Mr. and Mrs. Fellowes hung around Bartlett Street until 1834, and during those 18 years he evidently became great friends with Supply Clapp Thwing.  Keeping in mind that Thwing was born in 1798, 27 years after Fellowes, the circumstances of this friendship are a bit murky.  Then for some reason Fellowes got the urge to go back to India, and so at the tender age of 65 he sold his house, packed his bags, and sailed halfway around the world with his wife.  Apparently you can’t go home again, because the next year he gave up on India and moved back to the US, but this time to his wife’s hometown of Philadelphia, where he lived until he died at the age of 82.

Fellowes Athenaeum Branch of the Boston Public Library

At this point in the telling of the story of Caleb Fellowes, Reverend Putnam took the time to ask why on earth an 82-year-old man living in Philadelphia who had lived less than a quarter of his life in Roxbury and hadn’t been there in nearly 20 years would leave $40,000 (a massive sum in those days) to start a library in Roxbury.  The answer, it turns out, is his friendship with young Mr. Thwing.  Apparently Fellowes originally intended to leave the money to Thwing instead and Thwing talked him out of it and asked him to use it to found the athenaeum instead.  Think about that for a moment.  If a dear friend of yours, who happened to be much older and filthy stinking rich, wrote you a million dollars in his will and you found out about it, would you tell him to give the money to charity?  

But there’s a final chapter to the story.  Fellowes made very specific instructions in his will that the building be built within a half-mile of the First Church, be modeled after the Philadelphia Athenaeum, and that the leftover money be invested with the returns used to buy books.  But there’s a bit more to the story.  It turns out that by the time Caleb died, $40,000 wasn’t quite enough money to do what he’d asked.  So the trustees of the fund, which read like a virtual who’s who of Roxbury citizens including JF Osgood and William Whiting along with Thwing, Putnam, and others, sat on the money and tried to invest it wisely.  They were for a time planning to have the building somewhere around Bartlett Street.  And then suddenly the long-awaited merger with Boston happened, and with it came the improvements that Roxbury had been begging for - like public libraries.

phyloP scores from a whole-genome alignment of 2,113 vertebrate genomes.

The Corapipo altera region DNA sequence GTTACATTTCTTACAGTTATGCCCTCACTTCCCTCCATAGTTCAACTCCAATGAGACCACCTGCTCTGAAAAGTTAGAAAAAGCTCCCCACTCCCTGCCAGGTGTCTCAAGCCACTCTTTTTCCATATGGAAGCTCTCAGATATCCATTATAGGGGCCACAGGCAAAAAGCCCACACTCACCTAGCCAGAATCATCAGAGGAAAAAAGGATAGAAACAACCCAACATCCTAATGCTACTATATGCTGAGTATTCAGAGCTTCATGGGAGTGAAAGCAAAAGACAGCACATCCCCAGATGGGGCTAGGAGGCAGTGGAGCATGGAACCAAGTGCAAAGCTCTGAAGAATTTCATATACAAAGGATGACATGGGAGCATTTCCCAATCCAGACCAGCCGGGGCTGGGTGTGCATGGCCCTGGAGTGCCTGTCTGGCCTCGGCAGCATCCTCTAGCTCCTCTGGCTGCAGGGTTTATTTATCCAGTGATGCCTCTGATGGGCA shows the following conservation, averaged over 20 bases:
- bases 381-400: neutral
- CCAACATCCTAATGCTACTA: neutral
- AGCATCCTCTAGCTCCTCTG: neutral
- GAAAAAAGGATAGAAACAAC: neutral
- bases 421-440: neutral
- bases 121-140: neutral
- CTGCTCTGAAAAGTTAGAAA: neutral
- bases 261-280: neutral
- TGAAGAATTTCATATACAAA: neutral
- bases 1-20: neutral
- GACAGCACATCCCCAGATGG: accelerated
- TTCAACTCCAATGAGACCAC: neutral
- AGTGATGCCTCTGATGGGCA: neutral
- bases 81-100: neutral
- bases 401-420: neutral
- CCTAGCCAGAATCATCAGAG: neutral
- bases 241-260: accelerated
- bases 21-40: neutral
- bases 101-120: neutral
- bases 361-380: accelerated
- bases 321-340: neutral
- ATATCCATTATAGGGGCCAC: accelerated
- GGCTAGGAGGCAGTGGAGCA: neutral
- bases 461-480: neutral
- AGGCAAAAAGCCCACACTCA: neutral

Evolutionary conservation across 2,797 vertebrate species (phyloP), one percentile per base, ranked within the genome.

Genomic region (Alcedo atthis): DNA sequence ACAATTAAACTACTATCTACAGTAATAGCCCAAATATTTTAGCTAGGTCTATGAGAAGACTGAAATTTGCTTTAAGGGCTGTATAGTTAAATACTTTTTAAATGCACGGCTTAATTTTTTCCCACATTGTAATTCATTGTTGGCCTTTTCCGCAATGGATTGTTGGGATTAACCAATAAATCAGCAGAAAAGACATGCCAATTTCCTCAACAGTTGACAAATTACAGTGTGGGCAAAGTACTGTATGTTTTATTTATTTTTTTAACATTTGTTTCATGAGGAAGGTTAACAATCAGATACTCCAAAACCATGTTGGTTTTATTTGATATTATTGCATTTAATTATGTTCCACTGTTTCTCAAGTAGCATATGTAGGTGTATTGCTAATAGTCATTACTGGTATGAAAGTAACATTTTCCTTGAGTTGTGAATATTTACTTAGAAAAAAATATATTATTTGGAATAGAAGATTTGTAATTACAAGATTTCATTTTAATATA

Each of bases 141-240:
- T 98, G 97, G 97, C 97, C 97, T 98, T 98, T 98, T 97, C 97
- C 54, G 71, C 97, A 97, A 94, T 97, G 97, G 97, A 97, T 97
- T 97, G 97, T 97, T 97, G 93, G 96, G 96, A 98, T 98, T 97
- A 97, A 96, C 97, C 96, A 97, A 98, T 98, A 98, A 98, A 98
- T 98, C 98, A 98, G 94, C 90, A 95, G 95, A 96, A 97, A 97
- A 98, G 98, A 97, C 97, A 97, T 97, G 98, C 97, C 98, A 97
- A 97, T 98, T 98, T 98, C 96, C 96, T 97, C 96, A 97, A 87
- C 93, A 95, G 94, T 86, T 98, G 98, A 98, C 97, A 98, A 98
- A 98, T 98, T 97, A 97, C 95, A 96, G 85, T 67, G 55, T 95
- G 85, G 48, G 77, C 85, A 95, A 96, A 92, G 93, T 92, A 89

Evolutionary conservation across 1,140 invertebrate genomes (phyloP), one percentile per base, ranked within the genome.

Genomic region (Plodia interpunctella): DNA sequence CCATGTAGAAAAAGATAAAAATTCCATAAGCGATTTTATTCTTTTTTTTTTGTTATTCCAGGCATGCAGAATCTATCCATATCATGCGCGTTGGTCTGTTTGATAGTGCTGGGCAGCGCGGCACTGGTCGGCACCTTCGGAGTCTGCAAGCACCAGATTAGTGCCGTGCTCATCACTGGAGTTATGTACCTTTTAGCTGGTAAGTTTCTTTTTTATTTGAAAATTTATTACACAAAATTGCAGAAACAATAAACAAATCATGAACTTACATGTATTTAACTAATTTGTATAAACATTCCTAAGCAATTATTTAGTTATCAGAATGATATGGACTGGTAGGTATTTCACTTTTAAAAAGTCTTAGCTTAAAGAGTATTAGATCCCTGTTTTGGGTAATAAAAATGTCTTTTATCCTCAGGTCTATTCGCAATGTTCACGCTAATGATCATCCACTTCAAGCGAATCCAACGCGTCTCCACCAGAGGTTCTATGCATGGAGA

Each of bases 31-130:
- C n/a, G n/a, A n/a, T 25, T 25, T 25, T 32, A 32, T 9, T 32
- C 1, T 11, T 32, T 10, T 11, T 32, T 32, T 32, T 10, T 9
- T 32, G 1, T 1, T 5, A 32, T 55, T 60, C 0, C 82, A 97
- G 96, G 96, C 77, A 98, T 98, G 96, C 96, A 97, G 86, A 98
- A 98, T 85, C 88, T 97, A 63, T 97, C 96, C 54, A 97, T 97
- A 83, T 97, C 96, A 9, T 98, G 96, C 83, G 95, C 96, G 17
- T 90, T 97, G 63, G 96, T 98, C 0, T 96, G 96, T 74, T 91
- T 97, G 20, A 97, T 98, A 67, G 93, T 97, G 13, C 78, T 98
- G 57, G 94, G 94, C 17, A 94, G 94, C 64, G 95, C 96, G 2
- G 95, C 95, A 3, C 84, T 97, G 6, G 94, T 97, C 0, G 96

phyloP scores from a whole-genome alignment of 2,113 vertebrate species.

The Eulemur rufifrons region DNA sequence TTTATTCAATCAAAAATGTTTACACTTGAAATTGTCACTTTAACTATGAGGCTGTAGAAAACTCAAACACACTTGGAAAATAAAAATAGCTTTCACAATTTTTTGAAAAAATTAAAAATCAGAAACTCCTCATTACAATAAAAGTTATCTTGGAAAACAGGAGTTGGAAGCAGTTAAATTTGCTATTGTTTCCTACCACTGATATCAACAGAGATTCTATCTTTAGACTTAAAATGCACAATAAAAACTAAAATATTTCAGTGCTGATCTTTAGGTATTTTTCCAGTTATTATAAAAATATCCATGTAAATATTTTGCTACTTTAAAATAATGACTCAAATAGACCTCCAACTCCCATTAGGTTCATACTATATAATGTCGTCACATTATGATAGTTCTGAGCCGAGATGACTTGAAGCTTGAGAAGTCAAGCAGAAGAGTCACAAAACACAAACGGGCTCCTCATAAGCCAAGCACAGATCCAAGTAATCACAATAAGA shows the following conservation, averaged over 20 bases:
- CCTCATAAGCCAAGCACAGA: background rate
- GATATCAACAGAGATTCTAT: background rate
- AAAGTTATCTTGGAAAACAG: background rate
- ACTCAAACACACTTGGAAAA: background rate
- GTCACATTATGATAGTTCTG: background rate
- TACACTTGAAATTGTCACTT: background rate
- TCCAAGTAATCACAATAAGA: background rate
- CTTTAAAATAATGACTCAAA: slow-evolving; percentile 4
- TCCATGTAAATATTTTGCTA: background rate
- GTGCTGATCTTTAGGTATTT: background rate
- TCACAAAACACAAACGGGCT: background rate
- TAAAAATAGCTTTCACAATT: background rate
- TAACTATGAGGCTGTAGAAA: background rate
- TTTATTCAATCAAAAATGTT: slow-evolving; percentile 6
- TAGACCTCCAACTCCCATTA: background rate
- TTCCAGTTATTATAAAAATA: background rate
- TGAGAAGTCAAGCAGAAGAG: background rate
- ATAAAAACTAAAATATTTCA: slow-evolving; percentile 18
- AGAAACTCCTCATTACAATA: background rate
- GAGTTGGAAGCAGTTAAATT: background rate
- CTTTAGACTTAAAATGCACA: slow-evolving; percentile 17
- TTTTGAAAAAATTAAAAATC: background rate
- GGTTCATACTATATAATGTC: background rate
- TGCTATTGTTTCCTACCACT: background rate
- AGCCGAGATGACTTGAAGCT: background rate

And here something remarkable happened.  Common sense prevailed, and the Fellowes trustees and the City of Boston came to an agreement.  The Fellowes fund - by then augmented by further money after Sarah Fellowes died and left more to the trust - was used to buy the land and building.  The City rented the library and the trustees used the rent to pay for insurance and other expenses.  Both parties bought books, marked them in case the agreement ever fell apart, and shared the space as one library.  So the City was able to get a magnificent new library to place in the heart of the wealthy new suburb it had just acquired at a fraction of the normal cost, and the Fellowes Trust was finally able to achieve its goals.

The agreement lasted for over 100 years until 1978, when the City opened the Dudley Branch on Warren Street and closed both the Fellowes Athenaeum and the Mt Pleasant branch library.  Today, the building is the home to the Refuge Church of Christ and is sadly in need of renovation in spite of a recent grant to perform some work.

Refuge Church of Christ

The Osgood Family of Roxbury

If you look closely at some of the old maps of Roxbury, like this page from the 1895 atlas, you’ll see the Osgood family name on just about every other corner.  This has intrigued me since I first saw an old Roxbury map because I’m a descendant of the Osgood clan - my great-grandmother was Louise Osgood, the daughter of a Joseph Osgood, a well-known preacher who lived in Cohasset in the mid-19th century.